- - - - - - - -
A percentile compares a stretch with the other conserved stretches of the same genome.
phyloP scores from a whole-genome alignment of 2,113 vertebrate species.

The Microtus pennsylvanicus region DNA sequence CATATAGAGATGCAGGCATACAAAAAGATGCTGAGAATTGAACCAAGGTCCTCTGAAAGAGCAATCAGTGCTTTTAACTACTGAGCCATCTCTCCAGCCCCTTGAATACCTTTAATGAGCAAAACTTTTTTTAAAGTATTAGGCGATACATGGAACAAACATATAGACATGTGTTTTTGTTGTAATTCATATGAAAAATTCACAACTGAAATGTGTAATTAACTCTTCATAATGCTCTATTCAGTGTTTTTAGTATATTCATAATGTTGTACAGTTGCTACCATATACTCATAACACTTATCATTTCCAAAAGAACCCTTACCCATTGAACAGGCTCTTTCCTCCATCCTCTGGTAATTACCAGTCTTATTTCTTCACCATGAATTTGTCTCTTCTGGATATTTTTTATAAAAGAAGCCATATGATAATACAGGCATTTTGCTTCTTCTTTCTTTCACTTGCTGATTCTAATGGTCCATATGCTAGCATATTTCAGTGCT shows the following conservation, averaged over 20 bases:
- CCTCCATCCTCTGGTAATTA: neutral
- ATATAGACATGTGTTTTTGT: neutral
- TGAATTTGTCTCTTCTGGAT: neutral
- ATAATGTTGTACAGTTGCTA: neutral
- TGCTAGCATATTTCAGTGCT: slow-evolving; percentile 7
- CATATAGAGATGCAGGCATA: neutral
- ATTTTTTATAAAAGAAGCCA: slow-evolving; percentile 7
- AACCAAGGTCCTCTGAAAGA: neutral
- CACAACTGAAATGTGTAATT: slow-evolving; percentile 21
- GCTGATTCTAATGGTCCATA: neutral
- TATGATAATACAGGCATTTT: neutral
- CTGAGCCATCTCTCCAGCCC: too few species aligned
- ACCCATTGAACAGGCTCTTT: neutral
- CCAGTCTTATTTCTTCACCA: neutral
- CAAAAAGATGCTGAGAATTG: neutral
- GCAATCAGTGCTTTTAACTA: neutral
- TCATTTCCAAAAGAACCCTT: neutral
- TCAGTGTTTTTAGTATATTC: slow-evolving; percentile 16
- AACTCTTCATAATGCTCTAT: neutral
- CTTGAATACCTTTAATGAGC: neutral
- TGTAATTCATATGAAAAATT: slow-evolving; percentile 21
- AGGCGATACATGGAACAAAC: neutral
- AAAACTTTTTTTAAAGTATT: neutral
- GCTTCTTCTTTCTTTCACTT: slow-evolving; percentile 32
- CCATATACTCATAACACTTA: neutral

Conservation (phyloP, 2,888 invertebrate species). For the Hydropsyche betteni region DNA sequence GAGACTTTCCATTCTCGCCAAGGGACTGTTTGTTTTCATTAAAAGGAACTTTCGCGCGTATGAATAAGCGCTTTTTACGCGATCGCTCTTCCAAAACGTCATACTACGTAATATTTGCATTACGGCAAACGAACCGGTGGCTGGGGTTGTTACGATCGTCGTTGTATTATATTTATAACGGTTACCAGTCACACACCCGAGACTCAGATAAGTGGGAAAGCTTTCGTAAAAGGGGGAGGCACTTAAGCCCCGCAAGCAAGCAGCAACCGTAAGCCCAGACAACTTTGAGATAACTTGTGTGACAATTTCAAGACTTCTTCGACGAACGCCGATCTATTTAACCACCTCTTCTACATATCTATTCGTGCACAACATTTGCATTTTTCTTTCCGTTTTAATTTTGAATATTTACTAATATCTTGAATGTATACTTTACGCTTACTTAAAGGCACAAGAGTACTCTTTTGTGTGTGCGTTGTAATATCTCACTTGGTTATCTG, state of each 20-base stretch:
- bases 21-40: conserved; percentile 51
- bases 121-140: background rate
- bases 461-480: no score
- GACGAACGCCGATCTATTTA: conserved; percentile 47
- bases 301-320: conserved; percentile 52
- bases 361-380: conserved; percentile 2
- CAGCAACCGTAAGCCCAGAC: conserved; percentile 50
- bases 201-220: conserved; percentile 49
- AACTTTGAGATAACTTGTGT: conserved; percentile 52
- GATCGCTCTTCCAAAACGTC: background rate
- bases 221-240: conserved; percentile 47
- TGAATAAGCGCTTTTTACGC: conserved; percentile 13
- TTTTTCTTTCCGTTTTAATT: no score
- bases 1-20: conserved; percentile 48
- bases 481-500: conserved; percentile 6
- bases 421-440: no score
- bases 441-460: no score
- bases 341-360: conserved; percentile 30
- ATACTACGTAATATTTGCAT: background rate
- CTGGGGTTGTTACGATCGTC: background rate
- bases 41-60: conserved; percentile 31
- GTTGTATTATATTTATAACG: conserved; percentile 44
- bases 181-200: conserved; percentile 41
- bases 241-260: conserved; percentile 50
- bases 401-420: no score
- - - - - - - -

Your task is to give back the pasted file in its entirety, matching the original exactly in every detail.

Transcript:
A percentile compares a stretch with the other conserved stretches of the same genome.
phyloP scores from a whole-genome alignment of 2,113 vertebrate species.

The Microtus pennsylvanicus region DNA sequence CATATAGAGATGCAGGCATACAAAAAGATGCTGAGAATTGAACCAAGGTCCTCTGAAAGAGCAATCAGTGCTTTTAACTACTGAGCCATCTCTCCAGCCCCTTGAATACCTTTAATGAGCAAAACTTTTTTTAAAGTATTAGGCGATACATGGAACAAACATATAGACATGTGTTTTTGTTGTAATTCATATGAAAAATTCACAACTGAAATGTGTAATTAACTCTTCATAATGCTCTATTCAGTGTTTTTAGTATATTCATAATGTTGTACAGTTGCTACCATATACTCATAACACTTATCATTTCCAAAAGAACCCTTACCCATTGAACAGGCTCTTTCCTCCATCCTCTGGTAATTACCAGTCTTATTTCTTCACCATGAATTTGTCTCTTCTGGATATTTTTTATAAAAGAAGCCATATGATAATACAGGCATTTTGCTTCTTCTTTCTTTCACTTGCTGATTCTAATGGTCCATATGCTAGCATATTTCAGTGCT shows the following conservation, averaged over 20 bases:
- CCTCCATCCTCTGGTAATTA: neutral
- ATATAGACATGTGTTTTTGT: neutral
- TGAATTTGTCTCTTCTGGAT: neutral
- ATAATGTTGTACAGTTGCTA: neutral
- TGCTAGCATATTTCAGTGCT: slow-evolving; percentile 7
- CATATAGAGATGCAGGCATA: neutral
- ATTTTTTATAAAAGAAGCCA: slow-evolving; percentile 7
- AACCAAGGTCCTCTGAAAGA: neutral
- CACAACTGAAATGTGTAATT: slow-evolving; percentile 21
- GCTGATTCTAATGGTCCATA: neutral
- TATGATAATACAGGCATTTT: neutral
- CTGAGCCATCTCTCCAGCCC: too few species aligned
- ACCCATTGAACAGGCTCTTT: neutral
- CCAGTCTTATTTCTTCACCA: neutral
- CAAAAAGATGCTGAGAATTG: neutral
- GCAATCAGTGCTTTTAACTA: neutral
- TCATTTCCAAAAGAACCCTT: neutral
- TCAGTGTTTTTAGTATATTC: slow-evolving; percentile 16
- AACTCTTCATAATGCTCTAT: neutral
- CTTGAATACCTTTAATGAGC: neutral
- TGTAATTCATATGAAAAATT: slow-evolving; percentile 21
- AGGCGATACATGGAACAAAC: neutral
- AAAACTTTTTTTAAAGTATT: neutral
- GCTTCTTCTTTCTTTCACTT: slow-evolving; percentile 32
- CCATATACTCATAACACTTA: neutral

Conservation (phyloP, 2,888 invertebrate species). For the Hydropsyche betteni region DNA sequence GAGACTTTCCATTCTCGCCAAGGGACTGTTTGTTTTCATTAAAAGGAACTTTCGCGCGTATGAATAAGCGCTTTTTACGCGATCGCTCTTCCAAAACGTCATACTACGTAATATTTGCATTACGGCAAACGAACCGGTGGCTGGGGTTGTTACGATCGTCGTTGTATTATATTTATAACGGTTACCAGTCACACACCCGAGACTCAGATAAGTGGGAAAGCTTTCGTAAAAGGGGGAGGCACTTAAGCCCCGCAAGCAAGCAGCAACCGTAAGCCCAGACAACTTTGAGATAACTTGTGTGACAATTTCAAGACTTCTTCGACGAACGCCGATCTATTTAACCACCTCTTCTACATATCTATTCGTGCACAACATTTGCATTTTTCTTTCCGTTTTAATTTTGAATATTTACTAATATCTTGAATGTATACTTTACGCTTACTTAAAGGCACAAGAGTACTCTTTTGTGTGTGCGTTGTAATATCTCACTTGGTTATCTG, state of each 20-base stretch:
- bases 21-40: conserved; percentile 51
- bases 121-140: background rate
- bases 461-480: no score
- GACGAACGCCGATCTATTTA: conserved; percentile 47
- bases 301-320: conserved; percentile 52
- bases 361-380: conserved; percentile 2
- CAGCAACCGTAAGCCCAGAC: conserved; percentile 50
- bases 201-220: conserved; percentile 49
- AACTTTGAGATAACTTGTGT: conserved; percentile 52
- GATCGCTCTTCCAAAACGTC: background rate
- bases 221-240: conserved; percentile 47
- TGAATAAGCGCTTTTTACGC: conserved; percentile 13
- TTTTTCTTTCCGTTTTAATT: no score
- bases 1-20: conserved; percentile 48
- bases 481-500: conserved; percentile 6
- bases 421-440: no score
- bases 441-460: no score
- bases 341-360: conserved; percentile 30
- ATACTACGTAATATTTGCAT: background rate
- CTGGGGTTGTTACGATCGTC: background rate
- bases 41-60: conserved; percentile 31
- GTTGTATTATATTTATAACG: conserved; percentile 44
- bases 181-200: conserved; percentile 41
- bases 241-260: conserved; percentile 50
- bases 401-420: no score